Respect offers a warming mirror for the heart. This is true when another person's words and actions reflect respect. However, it is particularly palpable in EKP when I place my hands on someone's body, including their heart:

By asking permission before I place my hands on the person, I demonstrate respect.

By listening to their "real" answer, which might be deeper or different than their words, I demonstrate respect.

By honoring their "yes" or their "no," I demonstrate respect.

If they say it is okay to put my hearts on their heart or other body part, by asking exactly where they would like the hand, and exactly what quality of contact feels right to them, I offer respect.

By giving the person the time and space to tune the hand so it feels just right, and even having permission to experiment with options, since it is not an everyday occurrence for someone to offer to place a hand on our heart or body in a way that feels just right to us, I demonstrate respect.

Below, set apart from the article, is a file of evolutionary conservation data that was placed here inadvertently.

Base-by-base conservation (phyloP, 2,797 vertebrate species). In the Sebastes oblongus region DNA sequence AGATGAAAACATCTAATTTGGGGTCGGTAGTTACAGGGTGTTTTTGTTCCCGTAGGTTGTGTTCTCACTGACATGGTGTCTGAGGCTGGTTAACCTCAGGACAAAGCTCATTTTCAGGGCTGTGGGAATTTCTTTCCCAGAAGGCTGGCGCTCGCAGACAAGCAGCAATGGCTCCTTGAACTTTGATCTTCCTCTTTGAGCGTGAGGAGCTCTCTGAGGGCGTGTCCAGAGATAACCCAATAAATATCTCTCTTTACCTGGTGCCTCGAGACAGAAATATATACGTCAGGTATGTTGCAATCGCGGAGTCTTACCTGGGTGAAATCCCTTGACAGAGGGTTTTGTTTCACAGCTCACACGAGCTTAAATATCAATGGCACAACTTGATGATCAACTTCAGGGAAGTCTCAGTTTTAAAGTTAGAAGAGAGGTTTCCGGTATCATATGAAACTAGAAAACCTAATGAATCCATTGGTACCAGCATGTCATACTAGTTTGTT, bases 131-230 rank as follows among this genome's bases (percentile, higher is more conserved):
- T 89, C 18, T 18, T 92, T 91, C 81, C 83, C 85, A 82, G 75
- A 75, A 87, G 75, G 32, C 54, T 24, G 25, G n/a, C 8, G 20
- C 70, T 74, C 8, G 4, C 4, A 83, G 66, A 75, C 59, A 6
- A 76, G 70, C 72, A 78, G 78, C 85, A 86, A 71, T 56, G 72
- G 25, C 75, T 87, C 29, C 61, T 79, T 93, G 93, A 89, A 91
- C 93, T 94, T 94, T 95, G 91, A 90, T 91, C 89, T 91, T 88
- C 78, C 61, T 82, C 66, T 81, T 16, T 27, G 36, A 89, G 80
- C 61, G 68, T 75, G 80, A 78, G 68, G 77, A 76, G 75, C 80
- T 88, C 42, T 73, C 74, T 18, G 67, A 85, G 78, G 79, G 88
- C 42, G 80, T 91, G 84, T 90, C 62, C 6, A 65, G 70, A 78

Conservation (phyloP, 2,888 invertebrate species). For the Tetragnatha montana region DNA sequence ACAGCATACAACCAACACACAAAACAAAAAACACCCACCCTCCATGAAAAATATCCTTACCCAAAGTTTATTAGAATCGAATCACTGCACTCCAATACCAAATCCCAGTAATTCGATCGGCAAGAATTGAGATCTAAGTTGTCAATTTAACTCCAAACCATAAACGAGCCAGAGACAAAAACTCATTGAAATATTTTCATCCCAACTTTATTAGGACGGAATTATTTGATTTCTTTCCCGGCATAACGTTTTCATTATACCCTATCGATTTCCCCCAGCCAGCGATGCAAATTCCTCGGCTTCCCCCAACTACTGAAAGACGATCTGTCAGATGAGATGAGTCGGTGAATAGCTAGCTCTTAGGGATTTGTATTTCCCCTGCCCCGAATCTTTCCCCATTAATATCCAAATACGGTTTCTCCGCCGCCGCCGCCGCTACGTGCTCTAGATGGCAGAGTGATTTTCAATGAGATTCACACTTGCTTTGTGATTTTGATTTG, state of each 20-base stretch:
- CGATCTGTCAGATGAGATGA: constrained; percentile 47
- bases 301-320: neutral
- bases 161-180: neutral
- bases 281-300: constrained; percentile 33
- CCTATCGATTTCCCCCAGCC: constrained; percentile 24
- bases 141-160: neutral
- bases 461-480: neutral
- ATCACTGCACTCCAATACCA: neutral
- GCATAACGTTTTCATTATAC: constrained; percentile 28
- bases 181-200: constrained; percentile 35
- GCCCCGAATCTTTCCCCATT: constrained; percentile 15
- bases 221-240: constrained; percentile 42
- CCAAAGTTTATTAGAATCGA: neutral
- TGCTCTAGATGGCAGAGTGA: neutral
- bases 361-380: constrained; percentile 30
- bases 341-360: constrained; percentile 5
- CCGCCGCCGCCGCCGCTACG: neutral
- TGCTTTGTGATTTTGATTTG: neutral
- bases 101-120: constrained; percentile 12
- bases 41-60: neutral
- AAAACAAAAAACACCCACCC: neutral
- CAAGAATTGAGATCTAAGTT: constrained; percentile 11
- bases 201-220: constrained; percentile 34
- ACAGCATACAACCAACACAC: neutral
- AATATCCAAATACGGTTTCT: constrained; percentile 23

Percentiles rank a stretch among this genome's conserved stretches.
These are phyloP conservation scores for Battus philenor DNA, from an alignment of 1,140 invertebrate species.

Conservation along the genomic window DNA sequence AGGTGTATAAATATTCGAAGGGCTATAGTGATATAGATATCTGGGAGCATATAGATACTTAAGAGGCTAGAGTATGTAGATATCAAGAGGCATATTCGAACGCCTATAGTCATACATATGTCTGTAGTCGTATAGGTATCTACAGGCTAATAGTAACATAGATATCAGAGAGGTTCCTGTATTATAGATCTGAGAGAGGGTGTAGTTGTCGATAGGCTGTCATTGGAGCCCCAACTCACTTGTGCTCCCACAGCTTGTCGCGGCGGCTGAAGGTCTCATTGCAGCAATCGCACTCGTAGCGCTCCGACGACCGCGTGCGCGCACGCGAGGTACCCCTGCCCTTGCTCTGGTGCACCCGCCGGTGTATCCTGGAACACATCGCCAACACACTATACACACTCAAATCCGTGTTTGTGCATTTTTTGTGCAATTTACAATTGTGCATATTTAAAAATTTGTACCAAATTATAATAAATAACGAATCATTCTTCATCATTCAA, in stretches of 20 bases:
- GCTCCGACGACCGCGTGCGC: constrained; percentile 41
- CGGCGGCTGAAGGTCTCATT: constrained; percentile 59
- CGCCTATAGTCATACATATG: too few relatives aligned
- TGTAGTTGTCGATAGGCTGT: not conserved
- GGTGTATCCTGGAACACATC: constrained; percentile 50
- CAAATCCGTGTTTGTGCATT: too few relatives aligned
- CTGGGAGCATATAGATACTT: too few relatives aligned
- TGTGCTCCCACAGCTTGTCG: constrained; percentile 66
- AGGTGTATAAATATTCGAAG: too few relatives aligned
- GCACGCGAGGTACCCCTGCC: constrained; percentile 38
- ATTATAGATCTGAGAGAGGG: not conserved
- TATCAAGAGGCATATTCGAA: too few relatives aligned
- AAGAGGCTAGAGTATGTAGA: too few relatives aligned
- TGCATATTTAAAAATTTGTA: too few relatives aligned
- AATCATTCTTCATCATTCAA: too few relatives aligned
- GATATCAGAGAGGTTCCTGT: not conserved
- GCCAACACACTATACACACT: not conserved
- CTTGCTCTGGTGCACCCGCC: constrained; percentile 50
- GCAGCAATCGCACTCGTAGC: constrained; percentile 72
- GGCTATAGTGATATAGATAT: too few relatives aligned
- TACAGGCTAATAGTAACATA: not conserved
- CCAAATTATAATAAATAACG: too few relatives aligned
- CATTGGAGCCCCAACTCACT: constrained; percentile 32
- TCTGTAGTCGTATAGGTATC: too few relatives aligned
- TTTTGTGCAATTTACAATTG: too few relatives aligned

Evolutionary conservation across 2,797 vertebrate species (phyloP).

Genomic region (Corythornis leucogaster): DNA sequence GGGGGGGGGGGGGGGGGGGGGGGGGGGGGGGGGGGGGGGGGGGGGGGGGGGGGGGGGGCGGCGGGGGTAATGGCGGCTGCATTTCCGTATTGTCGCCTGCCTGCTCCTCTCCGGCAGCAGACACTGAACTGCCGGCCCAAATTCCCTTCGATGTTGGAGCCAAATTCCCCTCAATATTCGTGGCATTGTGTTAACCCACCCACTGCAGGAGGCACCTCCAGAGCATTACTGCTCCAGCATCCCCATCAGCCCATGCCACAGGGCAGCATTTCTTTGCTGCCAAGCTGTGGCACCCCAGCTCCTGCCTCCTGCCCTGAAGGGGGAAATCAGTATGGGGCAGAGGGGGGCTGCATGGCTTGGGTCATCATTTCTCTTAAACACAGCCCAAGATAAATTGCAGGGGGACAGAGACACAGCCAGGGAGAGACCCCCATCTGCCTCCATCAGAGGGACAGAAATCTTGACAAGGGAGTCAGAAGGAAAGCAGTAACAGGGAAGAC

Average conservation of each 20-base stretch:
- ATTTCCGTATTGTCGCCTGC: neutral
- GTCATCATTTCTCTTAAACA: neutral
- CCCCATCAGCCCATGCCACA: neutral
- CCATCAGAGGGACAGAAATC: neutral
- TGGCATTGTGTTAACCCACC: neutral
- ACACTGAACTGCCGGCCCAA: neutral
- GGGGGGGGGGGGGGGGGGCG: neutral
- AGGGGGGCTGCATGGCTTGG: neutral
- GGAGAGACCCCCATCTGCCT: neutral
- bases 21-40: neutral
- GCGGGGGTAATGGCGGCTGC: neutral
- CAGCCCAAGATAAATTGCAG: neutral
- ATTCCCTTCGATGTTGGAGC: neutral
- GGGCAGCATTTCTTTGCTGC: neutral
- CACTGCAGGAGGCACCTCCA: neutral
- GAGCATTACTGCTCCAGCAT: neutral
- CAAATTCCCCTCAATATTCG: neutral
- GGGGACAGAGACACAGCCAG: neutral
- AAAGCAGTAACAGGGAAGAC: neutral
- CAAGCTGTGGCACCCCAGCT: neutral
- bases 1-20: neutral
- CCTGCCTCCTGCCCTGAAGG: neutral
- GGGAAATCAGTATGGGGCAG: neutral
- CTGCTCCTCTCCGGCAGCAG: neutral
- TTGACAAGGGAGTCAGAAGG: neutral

By having my hand be there quietly and presently, so that the person can feel my support with no strings, I demonstrate respect.

By feeling my presence, my attention, my desire to support and tune my energy, the person who I am responding to feels my respect.

And true respect when attended to in a slow, mindful way, can penetrate us emotionally, physically and spiritually in a very deep and profound way.

Deep respect is very validating. We breathe easier. We relax the tension we carry in our bodies. It is easier to feel safe and to go inside and listen to our bodies and hearts. It is easier to speak our truth and know we will be heard.

As the present hand holds and opens a space for a person to take in deep respect, the person's heart energy begins to blossom and grow. The hand becomes like a "tea cozy"--keeping the warm heart energy warm.